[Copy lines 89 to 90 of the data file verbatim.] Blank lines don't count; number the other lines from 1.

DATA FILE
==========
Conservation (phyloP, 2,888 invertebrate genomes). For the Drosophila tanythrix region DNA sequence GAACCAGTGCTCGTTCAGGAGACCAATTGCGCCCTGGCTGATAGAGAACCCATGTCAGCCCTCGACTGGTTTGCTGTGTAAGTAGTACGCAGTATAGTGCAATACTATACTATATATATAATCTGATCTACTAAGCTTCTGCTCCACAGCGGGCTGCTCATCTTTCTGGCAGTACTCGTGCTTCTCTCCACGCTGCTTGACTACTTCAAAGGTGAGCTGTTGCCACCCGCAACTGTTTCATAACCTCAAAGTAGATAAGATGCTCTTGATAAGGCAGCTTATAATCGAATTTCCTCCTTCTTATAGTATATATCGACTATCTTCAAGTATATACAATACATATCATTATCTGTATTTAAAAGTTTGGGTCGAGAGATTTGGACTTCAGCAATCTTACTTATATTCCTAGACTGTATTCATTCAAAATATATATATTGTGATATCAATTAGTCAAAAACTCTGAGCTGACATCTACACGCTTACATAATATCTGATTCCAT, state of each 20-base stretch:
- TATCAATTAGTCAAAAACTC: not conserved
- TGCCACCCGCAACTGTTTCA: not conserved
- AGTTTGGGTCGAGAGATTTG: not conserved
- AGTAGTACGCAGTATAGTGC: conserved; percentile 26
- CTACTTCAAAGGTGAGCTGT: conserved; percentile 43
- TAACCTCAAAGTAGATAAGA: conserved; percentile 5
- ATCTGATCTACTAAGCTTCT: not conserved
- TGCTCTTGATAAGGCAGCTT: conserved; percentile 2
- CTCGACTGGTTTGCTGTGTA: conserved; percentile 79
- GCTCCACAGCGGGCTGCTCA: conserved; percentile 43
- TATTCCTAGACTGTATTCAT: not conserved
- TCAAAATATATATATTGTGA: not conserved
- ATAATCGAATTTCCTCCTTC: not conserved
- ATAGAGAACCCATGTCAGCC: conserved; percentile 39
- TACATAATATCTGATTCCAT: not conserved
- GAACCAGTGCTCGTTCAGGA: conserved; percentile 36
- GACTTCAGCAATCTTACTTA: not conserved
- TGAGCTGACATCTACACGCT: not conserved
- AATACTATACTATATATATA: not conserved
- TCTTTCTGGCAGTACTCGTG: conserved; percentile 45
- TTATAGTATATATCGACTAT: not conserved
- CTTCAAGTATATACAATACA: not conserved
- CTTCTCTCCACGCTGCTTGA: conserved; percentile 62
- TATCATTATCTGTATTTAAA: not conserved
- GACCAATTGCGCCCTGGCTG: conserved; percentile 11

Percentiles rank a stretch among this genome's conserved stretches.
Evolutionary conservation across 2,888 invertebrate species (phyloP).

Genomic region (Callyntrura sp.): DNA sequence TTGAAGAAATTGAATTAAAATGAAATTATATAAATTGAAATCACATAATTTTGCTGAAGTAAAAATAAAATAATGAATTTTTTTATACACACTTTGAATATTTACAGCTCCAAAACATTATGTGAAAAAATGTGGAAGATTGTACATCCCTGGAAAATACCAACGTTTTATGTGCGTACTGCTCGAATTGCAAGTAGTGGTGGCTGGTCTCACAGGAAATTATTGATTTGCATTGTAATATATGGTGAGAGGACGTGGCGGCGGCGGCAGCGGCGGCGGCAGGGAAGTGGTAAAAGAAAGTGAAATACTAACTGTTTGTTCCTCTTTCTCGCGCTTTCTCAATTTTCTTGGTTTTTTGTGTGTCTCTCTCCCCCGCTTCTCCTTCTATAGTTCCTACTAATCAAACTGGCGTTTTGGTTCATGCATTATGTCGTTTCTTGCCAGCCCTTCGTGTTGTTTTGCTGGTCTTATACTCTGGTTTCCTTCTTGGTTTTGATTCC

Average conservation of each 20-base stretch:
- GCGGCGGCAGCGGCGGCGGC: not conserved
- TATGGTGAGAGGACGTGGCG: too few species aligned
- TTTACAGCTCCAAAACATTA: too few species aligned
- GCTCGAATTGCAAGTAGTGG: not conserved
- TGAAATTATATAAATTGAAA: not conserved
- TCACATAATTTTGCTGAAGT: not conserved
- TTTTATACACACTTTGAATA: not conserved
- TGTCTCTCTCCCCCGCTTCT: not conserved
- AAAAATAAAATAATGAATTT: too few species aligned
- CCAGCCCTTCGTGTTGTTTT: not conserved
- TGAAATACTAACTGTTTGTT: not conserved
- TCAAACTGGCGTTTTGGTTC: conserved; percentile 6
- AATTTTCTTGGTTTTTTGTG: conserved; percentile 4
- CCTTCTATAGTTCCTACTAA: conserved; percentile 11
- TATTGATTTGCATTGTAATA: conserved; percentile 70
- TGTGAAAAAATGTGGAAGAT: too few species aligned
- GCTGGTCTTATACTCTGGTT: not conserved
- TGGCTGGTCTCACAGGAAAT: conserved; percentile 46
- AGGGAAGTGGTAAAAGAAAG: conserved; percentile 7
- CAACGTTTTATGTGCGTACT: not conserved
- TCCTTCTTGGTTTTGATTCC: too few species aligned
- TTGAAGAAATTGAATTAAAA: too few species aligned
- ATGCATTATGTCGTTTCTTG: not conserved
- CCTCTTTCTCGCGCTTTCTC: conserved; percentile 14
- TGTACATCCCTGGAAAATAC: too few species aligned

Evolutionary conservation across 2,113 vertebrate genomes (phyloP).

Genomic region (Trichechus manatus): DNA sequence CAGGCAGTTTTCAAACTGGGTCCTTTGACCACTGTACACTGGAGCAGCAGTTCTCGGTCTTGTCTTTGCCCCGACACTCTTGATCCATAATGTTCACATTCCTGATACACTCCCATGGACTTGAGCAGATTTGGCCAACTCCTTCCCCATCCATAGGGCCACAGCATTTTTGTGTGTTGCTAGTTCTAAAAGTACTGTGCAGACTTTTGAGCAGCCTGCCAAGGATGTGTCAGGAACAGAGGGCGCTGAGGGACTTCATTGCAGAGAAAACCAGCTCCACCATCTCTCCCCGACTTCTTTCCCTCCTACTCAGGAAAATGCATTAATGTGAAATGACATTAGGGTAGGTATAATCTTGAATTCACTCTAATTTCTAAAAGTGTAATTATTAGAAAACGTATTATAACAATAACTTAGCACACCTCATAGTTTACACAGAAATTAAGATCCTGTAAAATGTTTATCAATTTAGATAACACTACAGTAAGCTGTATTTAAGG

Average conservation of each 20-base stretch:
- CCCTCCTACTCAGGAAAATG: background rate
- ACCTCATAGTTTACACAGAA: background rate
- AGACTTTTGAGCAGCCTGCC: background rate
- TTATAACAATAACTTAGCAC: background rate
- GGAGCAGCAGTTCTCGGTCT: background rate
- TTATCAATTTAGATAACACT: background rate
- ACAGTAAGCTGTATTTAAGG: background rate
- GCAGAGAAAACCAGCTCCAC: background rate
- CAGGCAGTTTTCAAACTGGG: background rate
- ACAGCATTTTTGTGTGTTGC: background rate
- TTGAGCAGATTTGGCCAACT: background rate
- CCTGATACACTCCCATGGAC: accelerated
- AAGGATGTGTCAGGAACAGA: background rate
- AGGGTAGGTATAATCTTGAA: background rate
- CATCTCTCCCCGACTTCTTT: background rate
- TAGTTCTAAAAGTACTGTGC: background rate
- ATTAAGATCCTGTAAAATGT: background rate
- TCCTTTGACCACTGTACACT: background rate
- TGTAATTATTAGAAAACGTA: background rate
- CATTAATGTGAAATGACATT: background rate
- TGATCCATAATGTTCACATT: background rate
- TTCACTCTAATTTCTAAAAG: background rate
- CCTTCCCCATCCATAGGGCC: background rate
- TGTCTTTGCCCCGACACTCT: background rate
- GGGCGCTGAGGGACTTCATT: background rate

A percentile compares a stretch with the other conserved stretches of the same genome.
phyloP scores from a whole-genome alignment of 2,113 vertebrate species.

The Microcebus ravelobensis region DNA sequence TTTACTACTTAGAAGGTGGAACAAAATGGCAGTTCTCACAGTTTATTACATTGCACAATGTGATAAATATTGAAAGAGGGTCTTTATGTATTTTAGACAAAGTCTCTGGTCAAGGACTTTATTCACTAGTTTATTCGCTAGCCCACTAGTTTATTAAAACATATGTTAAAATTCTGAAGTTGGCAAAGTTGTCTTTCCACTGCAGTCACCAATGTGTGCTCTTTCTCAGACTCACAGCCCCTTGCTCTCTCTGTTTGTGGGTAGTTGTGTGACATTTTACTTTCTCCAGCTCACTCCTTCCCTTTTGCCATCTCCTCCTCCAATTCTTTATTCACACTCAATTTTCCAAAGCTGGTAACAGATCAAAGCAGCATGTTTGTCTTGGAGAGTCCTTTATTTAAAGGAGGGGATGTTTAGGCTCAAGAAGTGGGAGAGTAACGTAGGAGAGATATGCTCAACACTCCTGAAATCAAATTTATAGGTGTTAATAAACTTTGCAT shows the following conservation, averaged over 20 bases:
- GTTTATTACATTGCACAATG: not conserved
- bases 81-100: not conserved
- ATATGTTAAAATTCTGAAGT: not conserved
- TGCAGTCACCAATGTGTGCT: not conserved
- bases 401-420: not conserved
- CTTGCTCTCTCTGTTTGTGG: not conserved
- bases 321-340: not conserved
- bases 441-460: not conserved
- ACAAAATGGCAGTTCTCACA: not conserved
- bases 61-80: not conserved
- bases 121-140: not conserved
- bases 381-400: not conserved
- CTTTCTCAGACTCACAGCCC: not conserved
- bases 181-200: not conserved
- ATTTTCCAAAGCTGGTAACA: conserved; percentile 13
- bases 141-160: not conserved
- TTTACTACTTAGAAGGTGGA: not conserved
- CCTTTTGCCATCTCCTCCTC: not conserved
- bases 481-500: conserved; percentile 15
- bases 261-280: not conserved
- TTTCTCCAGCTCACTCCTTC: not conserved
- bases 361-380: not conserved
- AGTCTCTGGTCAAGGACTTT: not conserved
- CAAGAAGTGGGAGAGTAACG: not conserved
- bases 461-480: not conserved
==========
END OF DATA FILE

- ATATGTTAAAATTCTGAAGT: not conserved
- TGCAGTCACCAATGTGTGCT: not conserved